The Corporate Personhood Two-Step

52 Pages Posted: 17 Jul 2017 Last revised: 8 Jun 2018

See all articles by Carliss Chatman

Carliss Chatman

Washington and Lee University School of Law

Date Written: June 25, 2017

Abstract

The corporation cannot exist without founders complying explicitly with the requirements for incorporation provided by state statutes. The artificial entity theory acknowledges that a corporation does not exist until its founders meet all requirements for corporate formation imposed by the state. It also acknowledges that while human beings can do business collectively, contracting for many elements of the corporation without any state intervention, to take full advantage of the corporate form parties must comply with state requirements for formation. A corporation is also, by design, a new and distinct entity divorced from its people. The real entity theory acknowledges that once a corporation is formed, it has rights wholly separate from its founders that belong only to the corporation itself. By merging the artificial entity and real entity theories, the Court may properly define corporate rights.

Because of the dual nature of the corporation, corporate personhood should be a question of fact, not a matter of law. Corporate personhood requires weighing the evidence and making a case by case determination based on the choices made at formation and how the corporation operates. Determining a corporation’s rights requires the Court to engage in a two-step analysis that gives deference to this duality. The Court must first rely on how the corporation is defined by statute to determine whether it is required to acknowledge the existence of the right for the corporation itself, then decide whether state action infringes on that right if it exists. Problems arise in corporate personhood jurisprudence when the courts give rights to corporations that states, legislatures, and founders did not intend.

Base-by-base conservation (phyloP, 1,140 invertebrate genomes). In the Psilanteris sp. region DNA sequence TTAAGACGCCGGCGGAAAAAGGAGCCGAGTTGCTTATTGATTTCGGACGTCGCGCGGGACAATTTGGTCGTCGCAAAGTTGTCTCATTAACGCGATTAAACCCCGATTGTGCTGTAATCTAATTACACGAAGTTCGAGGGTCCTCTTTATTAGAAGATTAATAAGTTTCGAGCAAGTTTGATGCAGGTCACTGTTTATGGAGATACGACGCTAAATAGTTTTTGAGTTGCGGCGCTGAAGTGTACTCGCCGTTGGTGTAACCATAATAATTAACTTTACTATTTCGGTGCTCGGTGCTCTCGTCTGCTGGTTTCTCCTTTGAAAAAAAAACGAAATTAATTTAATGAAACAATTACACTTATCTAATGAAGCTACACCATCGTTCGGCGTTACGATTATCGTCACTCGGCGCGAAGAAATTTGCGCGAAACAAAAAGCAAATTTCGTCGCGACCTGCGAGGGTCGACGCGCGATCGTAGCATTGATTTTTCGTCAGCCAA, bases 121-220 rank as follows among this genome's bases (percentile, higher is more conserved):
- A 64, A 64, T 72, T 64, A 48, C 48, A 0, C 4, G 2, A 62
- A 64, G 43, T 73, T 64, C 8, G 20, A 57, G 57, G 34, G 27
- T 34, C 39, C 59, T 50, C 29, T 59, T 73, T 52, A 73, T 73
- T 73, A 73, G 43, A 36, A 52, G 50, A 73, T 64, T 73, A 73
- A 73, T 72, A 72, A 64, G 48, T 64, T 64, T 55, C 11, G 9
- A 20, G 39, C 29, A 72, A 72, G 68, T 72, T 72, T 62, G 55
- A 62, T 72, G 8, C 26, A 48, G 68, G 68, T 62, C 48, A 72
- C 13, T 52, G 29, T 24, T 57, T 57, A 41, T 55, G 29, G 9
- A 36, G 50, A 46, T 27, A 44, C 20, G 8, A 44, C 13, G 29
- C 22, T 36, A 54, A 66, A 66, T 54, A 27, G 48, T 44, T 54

When granting corporations constitutional rights based on the rights of founders and shareholders in the aggregate, the Court is ignoring the parameters of the state law definition of the corporation, as well as the affirmative choices of corporate founders who deliberately choose the corporation over other forms of business. Citizens United and Hobby Lobby are recent examples of this dismissal of corporate statutes for the sake of protecting the rights of the people who make up the corporation. Contrary to the commentary of the Court in these decisions, the corporation is not designed or intended to be an association of citizens. Engaging in a two-step analysis shows that it is impossible for a corporation to be an association of citizens.

Keywords: Corporations Governance, Citizens United, Theories of the Firm

Suggested Citation

Chatman, Carliss, The Corporate Personhood Two-Step (June 25, 2017). 18 Nev. L. J. 811 (2018). Available at SSRN: https://ssrn.com/abstract=2992275 or http://dx.doi.org/10.2139/ssrn.2992275

Carliss Chatman (Contact Author)

Washington and Lee University School of Law ( email )

204 W Washington St
Lexington, VA 24450
United States

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